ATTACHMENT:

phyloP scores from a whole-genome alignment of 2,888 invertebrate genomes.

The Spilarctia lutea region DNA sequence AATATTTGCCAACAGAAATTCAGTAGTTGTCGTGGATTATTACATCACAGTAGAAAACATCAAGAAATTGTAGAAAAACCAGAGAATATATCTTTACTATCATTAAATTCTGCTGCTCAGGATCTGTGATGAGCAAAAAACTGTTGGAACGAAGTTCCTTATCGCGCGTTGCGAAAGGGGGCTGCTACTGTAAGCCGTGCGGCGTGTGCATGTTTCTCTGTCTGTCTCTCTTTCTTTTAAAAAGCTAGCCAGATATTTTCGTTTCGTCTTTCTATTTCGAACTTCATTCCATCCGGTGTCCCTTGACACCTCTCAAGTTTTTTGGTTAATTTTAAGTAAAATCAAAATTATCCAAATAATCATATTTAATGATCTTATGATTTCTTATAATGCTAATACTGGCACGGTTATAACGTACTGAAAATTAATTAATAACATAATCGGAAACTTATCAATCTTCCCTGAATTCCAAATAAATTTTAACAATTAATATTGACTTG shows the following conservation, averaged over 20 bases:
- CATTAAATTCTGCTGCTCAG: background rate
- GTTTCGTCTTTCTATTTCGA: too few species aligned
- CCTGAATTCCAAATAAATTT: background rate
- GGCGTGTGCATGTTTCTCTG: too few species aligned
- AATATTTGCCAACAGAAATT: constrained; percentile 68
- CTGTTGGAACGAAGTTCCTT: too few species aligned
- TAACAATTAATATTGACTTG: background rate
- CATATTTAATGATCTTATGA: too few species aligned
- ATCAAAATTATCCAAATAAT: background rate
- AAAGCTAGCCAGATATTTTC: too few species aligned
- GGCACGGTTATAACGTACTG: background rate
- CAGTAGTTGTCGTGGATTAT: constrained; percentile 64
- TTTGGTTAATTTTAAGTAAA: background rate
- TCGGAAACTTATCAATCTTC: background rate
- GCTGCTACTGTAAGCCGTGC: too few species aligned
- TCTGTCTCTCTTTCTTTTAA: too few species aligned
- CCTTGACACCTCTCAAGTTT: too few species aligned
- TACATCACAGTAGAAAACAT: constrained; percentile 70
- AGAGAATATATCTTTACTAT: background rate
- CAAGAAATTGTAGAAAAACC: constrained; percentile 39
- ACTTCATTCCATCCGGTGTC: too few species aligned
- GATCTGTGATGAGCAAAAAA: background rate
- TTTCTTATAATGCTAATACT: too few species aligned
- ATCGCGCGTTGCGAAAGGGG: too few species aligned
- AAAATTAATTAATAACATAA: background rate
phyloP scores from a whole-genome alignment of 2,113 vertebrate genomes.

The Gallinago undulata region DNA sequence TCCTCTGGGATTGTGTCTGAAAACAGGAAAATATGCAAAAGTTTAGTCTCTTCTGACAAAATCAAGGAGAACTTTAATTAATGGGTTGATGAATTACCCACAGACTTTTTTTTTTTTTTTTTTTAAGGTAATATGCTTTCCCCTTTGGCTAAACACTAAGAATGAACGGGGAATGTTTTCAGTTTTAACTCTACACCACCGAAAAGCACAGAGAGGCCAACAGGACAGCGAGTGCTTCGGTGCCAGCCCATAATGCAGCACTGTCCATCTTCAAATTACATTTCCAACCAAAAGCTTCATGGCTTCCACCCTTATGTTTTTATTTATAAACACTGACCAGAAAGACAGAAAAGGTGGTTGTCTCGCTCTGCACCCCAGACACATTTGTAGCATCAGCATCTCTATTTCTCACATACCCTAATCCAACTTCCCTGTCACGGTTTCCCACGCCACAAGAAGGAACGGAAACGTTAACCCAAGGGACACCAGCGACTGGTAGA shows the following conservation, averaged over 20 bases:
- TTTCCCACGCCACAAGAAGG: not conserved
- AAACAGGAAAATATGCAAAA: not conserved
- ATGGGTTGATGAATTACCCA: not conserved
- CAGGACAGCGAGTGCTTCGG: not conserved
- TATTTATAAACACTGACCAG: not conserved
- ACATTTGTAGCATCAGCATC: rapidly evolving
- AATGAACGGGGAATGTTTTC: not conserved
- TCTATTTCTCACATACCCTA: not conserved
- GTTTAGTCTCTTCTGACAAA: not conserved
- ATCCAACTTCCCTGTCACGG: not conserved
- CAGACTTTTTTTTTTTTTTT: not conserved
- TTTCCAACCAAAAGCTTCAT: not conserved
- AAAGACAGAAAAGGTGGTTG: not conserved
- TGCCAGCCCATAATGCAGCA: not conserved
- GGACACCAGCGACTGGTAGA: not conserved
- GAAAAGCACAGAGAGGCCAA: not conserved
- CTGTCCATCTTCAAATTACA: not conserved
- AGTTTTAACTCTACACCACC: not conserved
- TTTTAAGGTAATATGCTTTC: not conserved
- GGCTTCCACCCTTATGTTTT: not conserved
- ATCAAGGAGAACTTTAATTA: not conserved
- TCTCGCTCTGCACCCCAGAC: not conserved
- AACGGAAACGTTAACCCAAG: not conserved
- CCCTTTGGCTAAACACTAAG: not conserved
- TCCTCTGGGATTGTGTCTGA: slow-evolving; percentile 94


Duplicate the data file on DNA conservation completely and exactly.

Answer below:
phyloP scores from a whole-genome alignment of 2,888 invertebrate genomes.

The Spilarctia lutea region DNA sequence AATATTTGCCAACAGAAATTCAGTAGTTGTCGTGGATTATTACATCACAGTAGAAAACATCAAGAAATTGTAGAAAAACCAGAGAATATATCTTTACTATCATTAAATTCTGCTGCTCAGGATCTGTGATGAGCAAAAAACTGTTGGAACGAAGTTCCTTATCGCGCGTTGCGAAAGGGGGCTGCTACTGTAAGCCGTGCGGCGTGTGCATGTTTCTCTGTCTGTCTCTCTTTCTTTTAAAAAGCTAGCCAGATATTTTCGTTTCGTCTTTCTATTTCGAACTTCATTCCATCCGGTGTCCCTTGACACCTCTCAAGTTTTTTGGTTAATTTTAAGTAAAATCAAAATTATCCAAATAATCATATTTAATGATCTTATGATTTCTTATAATGCTAATACTGGCACGGTTATAACGTACTGAAAATTAATTAATAACATAATCGGAAACTTATCAATCTTCCCTGAATTCCAAATAAATTTTAACAATTAATATTGACTTG shows the following conservation, averaged over 20 bases:
- CATTAAATTCTGCTGCTCAG: background rate
- GTTTCGTCTTTCTATTTCGA: too few species aligned
- CCTGAATTCCAAATAAATTT: background rate
- GGCGTGTGCATGTTTCTCTG: too few species aligned
- AATATTTGCCAACAGAAATT: constrained; percentile 68
- CTGTTGGAACGAAGTTCCTT: too few species aligned
- TAACAATTAATATTGACTTG: background rate
- CATATTTAATGATCTTATGA: too few species aligned
- ATCAAAATTATCCAAATAAT: background rate
- AAAGCTAGCCAGATATTTTC: too few species aligned
- GGCACGGTTATAACGTACTG: background rate
- CAGTAGTTGTCGTGGATTAT: constrained; percentile 64
- TTTGGTTAATTTTAAGTAAA: background rate
- TCGGAAACTTATCAATCTTC: background rate
- GCTGCTACTGTAAGCCGTGC: too few species aligned
- TCTGTCTCTCTTTCTTTTAA: too few species aligned
- CCTTGACACCTCTCAAGTTT: too few species aligned
- TACATCACAGTAGAAAACAT: constrained; percentile 70
- AGAGAATATATCTTTACTAT: background rate
- CAAGAAATTGTAGAAAAACC: constrained; percentile 39
- ACTTCATTCCATCCGGTGTC: too few species aligned
- GATCTGTGATGAGCAAAAAA: background rate
- TTTCTTATAATGCTAATACT: too few species aligned
- ATCGCGCGTTGCGAAAGGGG: too few species aligned
- AAAATTAATTAATAACATAA: background rate
phyloP scores from a whole-genome alignment of 2,113 vertebrate genomes.

The Gallinago undulata region DNA sequence TCCTCTGGGATTGTGTCTGAAAACAGGAAAATATGCAAAAGTTTAGTCTCTTCTGACAAAATCAAGGAGAACTTTAATTAATGGGTTGATGAATTACCCACAGACTTTTTTTTTTTTTTTTTTTAAGGTAATATGCTTTCCCCTTTGGCTAAACACTAAGAATGAACGGGGAATGTTTTCAGTTTTAACTCTACACCACCGAAAAGCACAGAGAGGCCAACAGGACAGCGAGTGCTTCGGTGCCAGCCCATAATGCAGCACTGTCCATCTTCAAATTACATTTCCAACCAAAAGCTTCATGGCTTCCACCCTTATGTTTTTATTTATAAACACTGACCAGAAAGACAGAAAAGGTGGTTGTCTCGCTCTGCACCCCAGACACATTTGTAGCATCAGCATCTCTATTTCTCACATACCCTAATCCAACTTCCCTGTCACGGTTTCCCACGCCACAAGAAGGAACGGAAACGTTAACCCAAGGGACACCAGCGACTGGTAGA shows the following conservation, averaged over 20 bases:
- TTTCCCACGCCACAAGAAGG: not conserved
- AAACAGGAAAATATGCAAAA: not conserved
- ATGGGTTGATGAATTACCCA: not conserved
- CAGGACAGCGAGTGCTTCGG: not conserved
- TATTTATAAACACTGACCAG: not conserved
- ACATTTGTAGCATCAGCATC: rapidly evolving
- AATGAACGGGGAATGTTTTC: not conserved
- TCTATTTCTCACATACCCTA: not conserved
- GTTTAGTCTCTTCTGACAAA: not conserved
- ATCCAACTTCCCTGTCACGG: not conserved
- CAGACTTTTTTTTTTTTTTT: not conserved
- TTTCCAACCAAAAGCTTCAT: not conserved
- AAAGACAGAAAAGGTGGTTG: not conserved
- TGCCAGCCCATAATGCAGCA: not conserved
- GGACACCAGCGACTGGTAGA: not conserved
- GAAAAGCACAGAGAGGCCAA: not conserved
- CTGTCCATCTTCAAATTACA: not conserved
- AGTTTTAACTCTACACCACC: not conserved
- TTTTAAGGTAATATGCTTTC: not conserved
- GGCTTCCACCCTTATGTTTT: not conserved
- ATCAAGGAGAACTTTAATTA: not conserved
- TCTCGCTCTGCACCCCAGAC: not conserved
- AACGGAAACGTTAACCCAAG: not conserved
- CCCTTTGGCTAAACACTAAG: not conserved
- TCCTCTGGGATTGTGTCTGA: slow-evolving; percentile 94